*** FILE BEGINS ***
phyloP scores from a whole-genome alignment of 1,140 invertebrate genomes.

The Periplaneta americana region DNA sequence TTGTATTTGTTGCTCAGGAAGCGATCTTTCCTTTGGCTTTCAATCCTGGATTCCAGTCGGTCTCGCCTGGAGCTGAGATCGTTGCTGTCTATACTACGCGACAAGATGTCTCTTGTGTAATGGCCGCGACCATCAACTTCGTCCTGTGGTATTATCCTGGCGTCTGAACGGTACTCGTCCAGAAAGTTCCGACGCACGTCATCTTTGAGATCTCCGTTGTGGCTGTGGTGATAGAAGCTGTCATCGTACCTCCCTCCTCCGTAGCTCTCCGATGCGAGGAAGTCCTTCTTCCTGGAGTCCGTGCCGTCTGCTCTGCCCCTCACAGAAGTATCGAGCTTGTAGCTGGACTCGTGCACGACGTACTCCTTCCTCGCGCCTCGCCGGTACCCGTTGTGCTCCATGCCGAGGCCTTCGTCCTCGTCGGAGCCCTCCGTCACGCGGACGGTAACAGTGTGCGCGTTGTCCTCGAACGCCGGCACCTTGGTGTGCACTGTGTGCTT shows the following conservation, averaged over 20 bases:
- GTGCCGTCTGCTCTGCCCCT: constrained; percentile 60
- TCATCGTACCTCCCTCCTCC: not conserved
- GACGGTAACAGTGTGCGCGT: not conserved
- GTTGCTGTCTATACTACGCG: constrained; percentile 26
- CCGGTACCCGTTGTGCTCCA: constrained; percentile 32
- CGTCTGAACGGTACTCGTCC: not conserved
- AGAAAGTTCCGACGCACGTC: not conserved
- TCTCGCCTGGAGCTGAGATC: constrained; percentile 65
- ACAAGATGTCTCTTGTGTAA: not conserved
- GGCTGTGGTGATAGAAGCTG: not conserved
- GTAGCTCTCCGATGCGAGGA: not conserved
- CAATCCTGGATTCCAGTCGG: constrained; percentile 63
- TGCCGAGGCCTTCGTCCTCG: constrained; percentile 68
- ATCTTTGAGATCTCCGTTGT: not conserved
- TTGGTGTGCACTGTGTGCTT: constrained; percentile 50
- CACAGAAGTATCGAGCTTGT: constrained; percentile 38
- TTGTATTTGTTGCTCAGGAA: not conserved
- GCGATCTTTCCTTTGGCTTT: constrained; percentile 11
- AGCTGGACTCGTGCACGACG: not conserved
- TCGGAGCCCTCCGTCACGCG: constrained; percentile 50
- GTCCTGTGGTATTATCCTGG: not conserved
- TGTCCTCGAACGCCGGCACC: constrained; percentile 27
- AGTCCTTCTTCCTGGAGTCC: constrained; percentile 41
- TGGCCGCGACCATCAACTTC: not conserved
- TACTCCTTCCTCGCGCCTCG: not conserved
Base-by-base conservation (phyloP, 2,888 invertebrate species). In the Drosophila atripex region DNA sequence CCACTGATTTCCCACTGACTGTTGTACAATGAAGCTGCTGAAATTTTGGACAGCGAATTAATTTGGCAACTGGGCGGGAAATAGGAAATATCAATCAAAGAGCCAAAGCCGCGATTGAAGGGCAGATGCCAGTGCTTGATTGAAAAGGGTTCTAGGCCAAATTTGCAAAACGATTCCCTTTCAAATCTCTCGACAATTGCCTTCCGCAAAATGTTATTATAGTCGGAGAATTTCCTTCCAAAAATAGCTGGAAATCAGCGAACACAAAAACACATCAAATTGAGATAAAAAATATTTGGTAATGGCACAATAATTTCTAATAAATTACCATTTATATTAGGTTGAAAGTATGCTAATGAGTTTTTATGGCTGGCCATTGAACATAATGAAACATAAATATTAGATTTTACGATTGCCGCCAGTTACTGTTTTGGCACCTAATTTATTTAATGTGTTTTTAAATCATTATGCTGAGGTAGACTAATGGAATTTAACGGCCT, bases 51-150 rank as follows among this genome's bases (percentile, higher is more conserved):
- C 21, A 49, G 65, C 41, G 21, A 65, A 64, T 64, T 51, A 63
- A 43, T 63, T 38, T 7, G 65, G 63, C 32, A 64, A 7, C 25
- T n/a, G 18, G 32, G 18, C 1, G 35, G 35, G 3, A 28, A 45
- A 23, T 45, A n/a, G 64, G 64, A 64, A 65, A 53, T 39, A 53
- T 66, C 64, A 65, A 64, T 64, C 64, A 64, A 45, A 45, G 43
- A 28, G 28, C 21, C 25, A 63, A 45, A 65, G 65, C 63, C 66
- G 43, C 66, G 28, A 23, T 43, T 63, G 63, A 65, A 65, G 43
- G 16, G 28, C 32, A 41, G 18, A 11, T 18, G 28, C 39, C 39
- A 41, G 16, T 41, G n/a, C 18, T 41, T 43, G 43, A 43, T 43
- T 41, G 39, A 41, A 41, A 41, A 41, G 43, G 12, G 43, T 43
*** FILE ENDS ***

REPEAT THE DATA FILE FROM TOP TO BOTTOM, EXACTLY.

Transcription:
phyloP scores from a whole-genome alignment of 1,140 invertebrate genomes.

The Periplaneta americana region DNA sequence TTGTATTTGTTGCTCAGGAAGCGATCTTTCCTTTGGCTTTCAATCCTGGATTCCAGTCGGTCTCGCCTGGAGCTGAGATCGTTGCTGTCTATACTACGCGACAAGATGTCTCTTGTGTAATGGCCGCGACCATCAACTTCGTCCTGTGGTATTATCCTGGCGTCTGAACGGTACTCGTCCAGAAAGTTCCGACGCACGTCATCTTTGAGATCTCCGTTGTGGCTGTGGTGATAGAAGCTGTCATCGTACCTCCCTCCTCCGTAGCTCTCCGATGCGAGGAAGTCCTTCTTCCTGGAGTCCGTGCCGTCTGCTCTGCCCCTCACAGAAGTATCGAGCTTGTAGCTGGACTCGTGCACGACGTACTCCTTCCTCGCGCCTCGCCGGTACCCGTTGTGCTCCATGCCGAGGCCTTCGTCCTCGTCGGAGCCCTCCGTCACGCGGACGGTAACAGTGTGCGCGTTGTCCTCGAACGCCGGCACCTTGGTGTGCACTGTGTGCTT shows the following conservation, averaged over 20 bases:
- GTGCCGTCTGCTCTGCCCCT: constrained; percentile 60
- TCATCGTACCTCCCTCCTCC: not conserved
- GACGGTAACAGTGTGCGCGT: not conserved
- GTTGCTGTCTATACTACGCG: constrained; percentile 26
- CCGGTACCCGTTGTGCTCCA: constrained; percentile 32
- CGTCTGAACGGTACTCGTCC: not conserved
- AGAAAGTTCCGACGCACGTC: not conserved
- TCTCGCCTGGAGCTGAGATC: constrained; percentile 65
- ACAAGATGTCTCTTGTGTAA: not conserved
- GGCTGTGGTGATAGAAGCTG: not conserved
- GTAGCTCTCCGATGCGAGGA: not conserved
- CAATCCTGGATTCCAGTCGG: constrained; percentile 63
- TGCCGAGGCCTTCGTCCTCG: constrained; percentile 68
- ATCTTTGAGATCTCCGTTGT: not conserved
- TTGGTGTGCACTGTGTGCTT: constrained; percentile 50
- CACAGAAGTATCGAGCTTGT: constrained; percentile 38
- TTGTATTTGTTGCTCAGGAA: not conserved
- GCGATCTTTCCTTTGGCTTT: constrained; percentile 11
- AGCTGGACTCGTGCACGACG: not conserved
- TCGGAGCCCTCCGTCACGCG: constrained; percentile 50
- GTCCTGTGGTATTATCCTGG: not conserved
- TGTCCTCGAACGCCGGCACC: constrained; percentile 27
- AGTCCTTCTTCCTGGAGTCC: constrained; percentile 41
- TGGCCGCGACCATCAACTTC: not conserved
- TACTCCTTCCTCGCGCCTCG: not conserved
Base-by-base conservation (phyloP, 2,888 invertebrate species). In the Drosophila atripex region DNA sequence CCACTGATTTCCCACTGACTGTTGTACAATGAAGCTGCTGAAATTTTGGACAGCGAATTAATTTGGCAACTGGGCGGGAAATAGGAAATATCAATCAAAGAGCCAAAGCCGCGATTGAAGGGCAGATGCCAGTGCTTGATTGAAAAGGGTTCTAGGCCAAATTTGCAAAACGATTCCCTTTCAAATCTCTCGACAATTGCCTTCCGCAAAATGTTATTATAGTCGGAGAATTTCCTTCCAAAAATAGCTGGAAATCAGCGAACACAAAAACACATCAAATTGAGATAAAAAATATTTGGTAATGGCACAATAATTTCTAATAAATTACCATTTATATTAGGTTGAAAGTATGCTAATGAGTTTTTATGGCTGGCCATTGAACATAATGAAACATAAATATTAGATTTTACGATTGCCGCCAGTTACTGTTTTGGCACCTAATTTATTTAATGTGTTTTTAAATCATTATGCTGAGGTAGACTAATGGAATTTAACGGCCT, bases 51-150 rank as follows among this genome's bases (percentile, higher is more conserved):
- C 21, A 49, G 65, C 41, G 21, A 65, A 64, T 64, T 51, A 63
- A 43, T 63, T 38, T 7, G 65, G 63, C 32, A 64, A 7, C 25
- T n/a, G 18, G 32, G 18, C 1, G 35, G 35, G 3, A 28, A 45
- A 23, T 45, A n/a, G 64, G 64, A 64, A 65, A 53, T 39, A 53
- T 66, C 64, A 65, A 64, T 64, C 64, A 64, A 45, A 45, G 43
- A 28, G 28, C 21, C 25, A 63, A 45, A 65, G 65, C 63, C 66
- G 43, C 66, G 28, A 23, T 43, T 63, G 63, A 65, A 65, G 43
- G 16, G 28, C 32, A 41, G 18, A 11, T 18, G 28, C 39, C 39
- A 41, G 16, T 41, G n/a, C 18, T 41, T 43, G 43, A 43, T 43
- T 41, G 39, A 41, A 41, A 41, A 41, G 43, G 12, G 43, T 43